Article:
19. Granting of a wrong exemption not only amounts to deflecting the statutory imposition of liability, but would also amount to acting unconstitutionally by shifting the total tax burden as fixed by the provisions of valid laws. The distribution of tax burden is a legislative task which no Judge of a constitutional court, being conscious of the constitutional doctrine of separation of power, will easily interfere with. He should not, therefore, entertain occult doubts about the implementation of a taxing statute. Upholding of claims to exemptions except in clearest cases is not constitutionally permissible. In Bank of Commerce v. State of Tennessee 40 L Ed 645 it was said :
'Taxes being the sole means by which sovereignties can maintain their existence, any claim on the part of any one to be exempt from the full payment of his share of taxes on any portion of his property must on that account be clearly defined and founded on plain language. There must be no doubt or ambiguity used upon which the claim to the exemption is founded. It has been said that a well founded doubt is fatal to the claim; no implications will be indulged in for the purpose of construing the language used as giving the claim for exemption, where such claim is not founded upon the plain and clearly expressed intention of the taxing power.'
20. The only real question of juridical importance which can be said to arise in this case is whether the proposed assessment is barred by limitation or not In considering that question, we have to note that section 14, sub-section (4-A) imposes for the exercise of powers under sub-section (4) a period of limitation of four years from the date on which any order of assessment or levy was served on the assessee. The question is whether the proposed action is within time. We think that the impugned action is well within time. Assuming that the power under section 14(4)(cc) should be exercised within the said period of four years, it must be noted that by reason of sub-section (7) of section 14, that period of limitation gets enlarged. The period between the date of the order of such assessment and the date on which it has been set aside either by a court or by other competent authority starts off a fresh period of limitation. Such a period of time should be added to the four year period in computing the period of those four years specified by sub-section (4) of section 14. On 14th July, 1978, the Sales Tax appellate Tribunal had set aside the assessment. Applying the above provision, it must be held that fresh assessment made within 4 years from 14th July, 1978 when the Sales Tax Appellate Tribunal has remanded this matter would be within time. It cannot, therefore, be said that the action which is now proposed to be taken is barred by limitation. The present petitioner in one of its easily affordable grounds of litigation had raised that question in Andhra Steel Corporation Ltd. v. Commercial Tax Officer, Company Circle, Visakhapatnam . In that case, additional assessment order was made on 19th March, 1976 which was set aside by the Sales Tax Appellate Tribunal on 14th July, 1978. Thereafter a notice dated 3rd July, 1979 proposing to bring the escaped turnover to tax was issued. It was contended that the proposal was barred by time. In repelling that contention, a Division Bench of this Court observed :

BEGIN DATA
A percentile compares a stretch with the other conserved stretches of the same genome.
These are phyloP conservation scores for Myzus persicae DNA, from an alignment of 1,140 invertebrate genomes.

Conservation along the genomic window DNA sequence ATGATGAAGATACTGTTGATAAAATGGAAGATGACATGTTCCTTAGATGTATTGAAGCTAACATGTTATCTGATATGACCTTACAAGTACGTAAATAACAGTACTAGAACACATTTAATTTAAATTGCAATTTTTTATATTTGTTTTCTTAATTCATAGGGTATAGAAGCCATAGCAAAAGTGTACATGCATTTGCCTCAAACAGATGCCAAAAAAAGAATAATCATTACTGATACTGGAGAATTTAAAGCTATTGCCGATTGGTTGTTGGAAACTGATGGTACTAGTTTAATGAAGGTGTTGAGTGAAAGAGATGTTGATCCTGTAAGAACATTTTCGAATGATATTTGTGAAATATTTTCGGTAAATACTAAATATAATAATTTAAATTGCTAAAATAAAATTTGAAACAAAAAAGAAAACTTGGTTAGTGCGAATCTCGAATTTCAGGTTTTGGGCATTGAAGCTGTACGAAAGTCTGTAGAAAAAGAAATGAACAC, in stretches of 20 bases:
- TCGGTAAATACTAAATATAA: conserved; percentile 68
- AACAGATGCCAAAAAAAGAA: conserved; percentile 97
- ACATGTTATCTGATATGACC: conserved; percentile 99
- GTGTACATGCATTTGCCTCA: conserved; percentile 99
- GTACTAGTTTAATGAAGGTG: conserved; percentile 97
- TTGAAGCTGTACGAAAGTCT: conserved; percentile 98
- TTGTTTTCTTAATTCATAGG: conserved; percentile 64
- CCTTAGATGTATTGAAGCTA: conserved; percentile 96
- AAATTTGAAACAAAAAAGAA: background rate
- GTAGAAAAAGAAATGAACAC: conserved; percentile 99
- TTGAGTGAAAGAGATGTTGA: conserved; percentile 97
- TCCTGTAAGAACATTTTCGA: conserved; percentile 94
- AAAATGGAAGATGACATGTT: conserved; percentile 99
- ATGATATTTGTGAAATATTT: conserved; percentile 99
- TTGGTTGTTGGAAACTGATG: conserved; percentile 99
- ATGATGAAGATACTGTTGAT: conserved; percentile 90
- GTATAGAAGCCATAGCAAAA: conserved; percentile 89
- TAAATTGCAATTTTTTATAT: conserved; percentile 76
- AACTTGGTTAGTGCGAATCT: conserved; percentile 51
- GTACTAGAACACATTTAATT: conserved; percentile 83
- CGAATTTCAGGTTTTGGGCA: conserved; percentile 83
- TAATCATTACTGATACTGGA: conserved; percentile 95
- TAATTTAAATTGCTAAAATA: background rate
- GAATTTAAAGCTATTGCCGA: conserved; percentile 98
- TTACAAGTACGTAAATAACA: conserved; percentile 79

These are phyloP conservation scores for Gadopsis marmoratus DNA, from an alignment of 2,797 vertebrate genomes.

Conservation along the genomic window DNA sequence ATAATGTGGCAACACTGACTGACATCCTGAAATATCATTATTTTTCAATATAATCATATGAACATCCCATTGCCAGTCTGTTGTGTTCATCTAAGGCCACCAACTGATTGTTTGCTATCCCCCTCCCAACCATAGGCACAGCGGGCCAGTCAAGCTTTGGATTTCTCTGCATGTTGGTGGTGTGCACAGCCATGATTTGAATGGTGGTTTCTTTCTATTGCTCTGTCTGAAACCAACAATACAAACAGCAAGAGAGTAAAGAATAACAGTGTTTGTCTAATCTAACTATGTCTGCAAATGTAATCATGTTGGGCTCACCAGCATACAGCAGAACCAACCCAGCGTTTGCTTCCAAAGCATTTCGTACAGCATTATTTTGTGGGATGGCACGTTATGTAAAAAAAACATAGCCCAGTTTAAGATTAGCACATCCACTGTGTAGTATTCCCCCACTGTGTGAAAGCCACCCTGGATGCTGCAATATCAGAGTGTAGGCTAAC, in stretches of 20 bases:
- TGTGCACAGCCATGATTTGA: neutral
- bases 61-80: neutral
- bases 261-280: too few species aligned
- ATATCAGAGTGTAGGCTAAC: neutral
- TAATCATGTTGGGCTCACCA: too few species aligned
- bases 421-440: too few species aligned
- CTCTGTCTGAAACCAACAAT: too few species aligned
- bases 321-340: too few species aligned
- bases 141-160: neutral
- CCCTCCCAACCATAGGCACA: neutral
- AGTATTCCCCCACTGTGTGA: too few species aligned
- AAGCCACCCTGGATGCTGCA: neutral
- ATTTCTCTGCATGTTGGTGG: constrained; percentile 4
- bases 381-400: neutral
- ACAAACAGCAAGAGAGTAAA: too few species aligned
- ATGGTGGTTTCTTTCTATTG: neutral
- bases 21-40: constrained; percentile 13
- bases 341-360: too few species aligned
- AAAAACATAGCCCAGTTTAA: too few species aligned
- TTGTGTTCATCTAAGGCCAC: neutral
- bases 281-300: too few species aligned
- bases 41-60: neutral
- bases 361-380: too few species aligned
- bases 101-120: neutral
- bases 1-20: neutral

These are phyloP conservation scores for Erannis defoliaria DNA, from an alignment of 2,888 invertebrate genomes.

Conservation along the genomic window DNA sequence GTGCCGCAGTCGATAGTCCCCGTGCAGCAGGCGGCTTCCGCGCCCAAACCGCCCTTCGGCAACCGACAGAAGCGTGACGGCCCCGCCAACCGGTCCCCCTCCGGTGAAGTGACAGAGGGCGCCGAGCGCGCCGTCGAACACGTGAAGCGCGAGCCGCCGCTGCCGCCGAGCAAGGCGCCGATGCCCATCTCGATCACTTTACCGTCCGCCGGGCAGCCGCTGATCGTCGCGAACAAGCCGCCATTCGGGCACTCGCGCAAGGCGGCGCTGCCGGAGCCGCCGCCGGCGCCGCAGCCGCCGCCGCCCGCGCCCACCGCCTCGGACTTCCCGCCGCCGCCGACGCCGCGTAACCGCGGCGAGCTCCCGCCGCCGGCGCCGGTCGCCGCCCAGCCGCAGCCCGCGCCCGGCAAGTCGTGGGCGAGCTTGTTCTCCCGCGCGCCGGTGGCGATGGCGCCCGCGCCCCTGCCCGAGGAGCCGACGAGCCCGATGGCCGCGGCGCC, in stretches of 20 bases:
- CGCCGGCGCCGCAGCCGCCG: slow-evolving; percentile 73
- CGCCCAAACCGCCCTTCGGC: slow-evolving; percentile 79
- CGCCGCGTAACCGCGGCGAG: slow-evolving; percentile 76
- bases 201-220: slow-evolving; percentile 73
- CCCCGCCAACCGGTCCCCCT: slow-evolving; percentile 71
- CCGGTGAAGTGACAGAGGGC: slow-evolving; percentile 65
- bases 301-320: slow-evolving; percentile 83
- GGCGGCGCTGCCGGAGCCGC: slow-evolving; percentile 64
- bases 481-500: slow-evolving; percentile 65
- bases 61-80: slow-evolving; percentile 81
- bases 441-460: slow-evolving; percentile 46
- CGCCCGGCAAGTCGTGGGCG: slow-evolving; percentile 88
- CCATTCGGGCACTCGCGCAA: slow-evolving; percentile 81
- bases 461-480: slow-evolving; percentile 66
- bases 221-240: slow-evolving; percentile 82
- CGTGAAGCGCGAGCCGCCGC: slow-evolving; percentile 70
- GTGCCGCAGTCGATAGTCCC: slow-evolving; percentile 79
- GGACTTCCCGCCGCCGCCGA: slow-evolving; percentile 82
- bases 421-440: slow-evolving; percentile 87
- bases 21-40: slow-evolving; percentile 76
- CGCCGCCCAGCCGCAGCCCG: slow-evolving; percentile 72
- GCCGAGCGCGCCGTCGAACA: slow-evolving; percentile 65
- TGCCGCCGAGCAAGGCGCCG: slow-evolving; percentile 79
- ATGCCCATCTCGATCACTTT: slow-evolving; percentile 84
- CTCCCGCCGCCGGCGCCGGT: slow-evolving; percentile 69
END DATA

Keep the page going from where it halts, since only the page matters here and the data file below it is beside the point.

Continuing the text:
'Inasmuch as sub-section (7) of section 14 directs that in computing the period of four years within which the assessment under sub-section (4) of section 14 has to be completed, the period between the dated of such assessment and the date on which it has been set aside should be excluded. The petitioner-dealer cannot contend that the Commercial Tax Officer is not competent to bring the turnover of Rs. 7,89,385,01 which had allegedly escaped assessment to tax on the ground that it was barred by limitation. The notice dated 3rd July, 1979, or the impugned notice dated 29th August, 1979, cannot be said to be either without jurisdiction or barred by time.'
21. Following the above view, we reject the argument of the petitioner that the proposed revision of assessment is barred by time.